On the first question, which will be dealt with in greater depth below, the Israeli Supreme Court's jurisprudence provides some guidance. Starting from the premise that the Occupying Power's duties must be exercised in a manner similar to that of a modern State, the Court has held that, in a long-term occupation, investments and projects that have lasting implications beyond the occupation period are permissible so long as they are designed to benefit the local population.98 Accordingly, provided that the adaptation project is implemented in order to improve the population's well-being, it could be deemed legitimate. But caution is warranted: in the absence of a centralized control mechanism under IHL as to what constitutes a “legitimate” measure, one could argue that the adoption of such measures would further consolidate the occupation – running counter to its indented temporary nature – and ultimately serve the Occupying Power's interests. In this sense, Azerbaijan, which was partly occupied by Armenia for over two decades, emphasized during the Sixth Committee of the UN General Assembly's discussions on the ILC Draft Principles that an Occupying Power cannot justify carrying out significant transformations in the occupied territory under the pretence of environmental protection.99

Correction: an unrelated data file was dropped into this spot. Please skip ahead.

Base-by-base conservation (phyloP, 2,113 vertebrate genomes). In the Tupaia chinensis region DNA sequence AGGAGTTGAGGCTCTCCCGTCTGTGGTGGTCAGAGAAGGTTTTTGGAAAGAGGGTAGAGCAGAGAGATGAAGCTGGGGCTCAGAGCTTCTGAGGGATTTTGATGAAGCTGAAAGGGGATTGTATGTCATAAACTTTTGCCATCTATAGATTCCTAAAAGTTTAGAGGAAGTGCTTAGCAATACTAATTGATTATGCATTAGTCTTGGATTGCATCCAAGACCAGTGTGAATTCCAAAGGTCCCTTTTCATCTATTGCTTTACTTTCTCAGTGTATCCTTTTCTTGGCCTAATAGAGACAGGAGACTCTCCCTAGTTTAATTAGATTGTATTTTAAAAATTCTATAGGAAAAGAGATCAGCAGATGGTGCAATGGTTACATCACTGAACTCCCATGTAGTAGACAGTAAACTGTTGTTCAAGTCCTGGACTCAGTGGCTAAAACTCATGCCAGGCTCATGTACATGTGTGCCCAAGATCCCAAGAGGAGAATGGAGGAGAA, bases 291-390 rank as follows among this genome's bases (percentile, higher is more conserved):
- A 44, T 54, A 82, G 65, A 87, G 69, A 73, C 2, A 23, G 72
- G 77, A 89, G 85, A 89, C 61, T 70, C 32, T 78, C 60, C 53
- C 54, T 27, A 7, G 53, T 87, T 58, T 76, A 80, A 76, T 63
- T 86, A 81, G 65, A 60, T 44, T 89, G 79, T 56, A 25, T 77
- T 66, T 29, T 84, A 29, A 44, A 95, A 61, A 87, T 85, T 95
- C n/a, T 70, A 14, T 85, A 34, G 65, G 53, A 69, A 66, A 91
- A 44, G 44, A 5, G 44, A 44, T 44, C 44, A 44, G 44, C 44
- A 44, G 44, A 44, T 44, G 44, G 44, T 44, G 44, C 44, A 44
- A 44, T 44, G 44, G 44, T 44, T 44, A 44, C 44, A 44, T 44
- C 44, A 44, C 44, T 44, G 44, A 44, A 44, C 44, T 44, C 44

As regards the second question, insights can be found in the ILC Draft Principles, Principle 19(2) of which states:

An Occupying Power shall take appropriate measures to prevent significant harm to the environment of the occupied territory, including harm that is likely to prejudice the health and well-being of protected persons of the occupied territory or otherwise violate their rights.100